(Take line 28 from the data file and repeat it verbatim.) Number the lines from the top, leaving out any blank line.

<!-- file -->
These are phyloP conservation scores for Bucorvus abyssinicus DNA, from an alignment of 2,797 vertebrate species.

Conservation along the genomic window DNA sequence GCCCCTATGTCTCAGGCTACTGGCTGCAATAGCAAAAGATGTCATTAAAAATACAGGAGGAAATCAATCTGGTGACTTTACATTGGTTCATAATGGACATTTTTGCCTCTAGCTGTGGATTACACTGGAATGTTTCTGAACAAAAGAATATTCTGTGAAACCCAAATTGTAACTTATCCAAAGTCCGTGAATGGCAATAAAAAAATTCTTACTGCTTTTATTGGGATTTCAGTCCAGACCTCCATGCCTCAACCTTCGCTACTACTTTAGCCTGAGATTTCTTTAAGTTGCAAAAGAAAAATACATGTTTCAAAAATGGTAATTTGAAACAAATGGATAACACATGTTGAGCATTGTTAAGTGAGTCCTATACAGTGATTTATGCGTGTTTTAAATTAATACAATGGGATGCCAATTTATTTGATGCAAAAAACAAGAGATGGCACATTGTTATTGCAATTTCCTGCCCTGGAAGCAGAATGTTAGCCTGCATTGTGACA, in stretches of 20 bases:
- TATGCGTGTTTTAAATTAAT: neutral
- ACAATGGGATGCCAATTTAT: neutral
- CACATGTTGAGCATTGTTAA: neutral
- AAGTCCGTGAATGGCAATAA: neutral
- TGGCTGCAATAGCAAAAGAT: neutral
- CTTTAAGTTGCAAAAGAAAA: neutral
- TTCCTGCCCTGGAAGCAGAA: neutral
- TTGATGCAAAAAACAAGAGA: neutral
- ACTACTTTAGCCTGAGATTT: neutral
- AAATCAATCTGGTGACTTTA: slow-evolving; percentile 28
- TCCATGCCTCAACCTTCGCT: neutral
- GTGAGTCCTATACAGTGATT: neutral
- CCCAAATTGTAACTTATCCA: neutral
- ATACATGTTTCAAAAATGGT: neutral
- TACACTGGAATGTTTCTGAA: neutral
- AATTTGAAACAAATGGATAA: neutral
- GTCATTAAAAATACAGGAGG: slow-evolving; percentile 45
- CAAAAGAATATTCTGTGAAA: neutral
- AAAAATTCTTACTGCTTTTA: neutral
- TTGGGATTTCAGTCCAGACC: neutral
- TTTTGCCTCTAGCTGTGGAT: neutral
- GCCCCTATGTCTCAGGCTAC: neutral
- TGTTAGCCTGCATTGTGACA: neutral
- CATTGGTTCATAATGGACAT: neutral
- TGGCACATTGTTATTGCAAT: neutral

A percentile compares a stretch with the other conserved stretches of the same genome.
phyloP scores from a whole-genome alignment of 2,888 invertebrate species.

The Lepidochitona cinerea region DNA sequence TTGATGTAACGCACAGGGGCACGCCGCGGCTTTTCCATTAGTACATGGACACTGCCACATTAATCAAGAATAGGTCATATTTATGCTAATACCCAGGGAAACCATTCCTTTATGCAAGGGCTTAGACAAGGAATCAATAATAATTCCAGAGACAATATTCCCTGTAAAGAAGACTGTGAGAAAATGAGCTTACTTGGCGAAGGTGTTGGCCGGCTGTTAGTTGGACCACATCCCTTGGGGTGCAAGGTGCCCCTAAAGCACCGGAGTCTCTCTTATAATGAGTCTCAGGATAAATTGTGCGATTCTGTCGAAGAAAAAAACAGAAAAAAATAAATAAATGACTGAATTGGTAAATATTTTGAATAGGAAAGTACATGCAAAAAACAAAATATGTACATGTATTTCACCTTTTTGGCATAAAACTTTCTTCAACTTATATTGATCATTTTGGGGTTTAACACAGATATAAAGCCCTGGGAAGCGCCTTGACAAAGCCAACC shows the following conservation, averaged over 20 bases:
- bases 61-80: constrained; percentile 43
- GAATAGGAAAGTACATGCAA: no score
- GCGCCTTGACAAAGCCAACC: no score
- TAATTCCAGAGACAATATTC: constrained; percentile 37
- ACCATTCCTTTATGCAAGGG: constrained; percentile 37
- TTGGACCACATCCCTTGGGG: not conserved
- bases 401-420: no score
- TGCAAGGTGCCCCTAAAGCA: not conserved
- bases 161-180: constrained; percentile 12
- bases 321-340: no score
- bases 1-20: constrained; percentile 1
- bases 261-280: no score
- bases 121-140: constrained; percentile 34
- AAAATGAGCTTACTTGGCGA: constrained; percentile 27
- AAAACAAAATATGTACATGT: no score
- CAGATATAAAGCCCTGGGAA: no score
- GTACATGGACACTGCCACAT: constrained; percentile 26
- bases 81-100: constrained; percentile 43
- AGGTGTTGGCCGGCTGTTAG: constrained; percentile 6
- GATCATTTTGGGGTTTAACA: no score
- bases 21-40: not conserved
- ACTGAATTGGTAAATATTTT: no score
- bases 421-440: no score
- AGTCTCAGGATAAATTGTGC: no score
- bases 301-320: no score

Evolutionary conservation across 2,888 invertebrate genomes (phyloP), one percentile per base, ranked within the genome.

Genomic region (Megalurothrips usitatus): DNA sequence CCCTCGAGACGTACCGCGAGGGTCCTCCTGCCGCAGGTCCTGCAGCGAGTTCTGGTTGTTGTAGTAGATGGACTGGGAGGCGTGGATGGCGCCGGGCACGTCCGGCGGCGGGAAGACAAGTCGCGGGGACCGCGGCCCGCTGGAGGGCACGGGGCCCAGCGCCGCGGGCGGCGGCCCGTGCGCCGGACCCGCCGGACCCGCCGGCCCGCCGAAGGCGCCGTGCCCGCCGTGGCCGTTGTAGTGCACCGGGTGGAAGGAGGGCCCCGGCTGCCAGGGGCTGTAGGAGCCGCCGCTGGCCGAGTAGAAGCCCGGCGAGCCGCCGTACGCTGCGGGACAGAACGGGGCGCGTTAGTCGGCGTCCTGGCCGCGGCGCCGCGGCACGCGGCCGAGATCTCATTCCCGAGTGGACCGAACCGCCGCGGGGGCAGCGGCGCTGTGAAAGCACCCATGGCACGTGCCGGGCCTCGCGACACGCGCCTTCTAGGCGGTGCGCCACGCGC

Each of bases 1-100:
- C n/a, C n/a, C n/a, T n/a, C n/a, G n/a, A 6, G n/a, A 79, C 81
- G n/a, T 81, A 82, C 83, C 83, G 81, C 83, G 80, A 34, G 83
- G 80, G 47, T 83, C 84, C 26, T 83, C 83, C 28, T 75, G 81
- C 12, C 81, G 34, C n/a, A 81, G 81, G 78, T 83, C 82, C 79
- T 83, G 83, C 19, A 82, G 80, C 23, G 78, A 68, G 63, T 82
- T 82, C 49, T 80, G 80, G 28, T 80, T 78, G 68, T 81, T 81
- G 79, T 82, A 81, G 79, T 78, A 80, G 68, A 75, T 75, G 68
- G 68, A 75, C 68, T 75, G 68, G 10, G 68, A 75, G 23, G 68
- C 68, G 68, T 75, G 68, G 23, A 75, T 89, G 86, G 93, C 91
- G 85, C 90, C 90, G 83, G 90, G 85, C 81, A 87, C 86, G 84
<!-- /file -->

A percentile compares a stretch with the other conserved stretches of the same genome.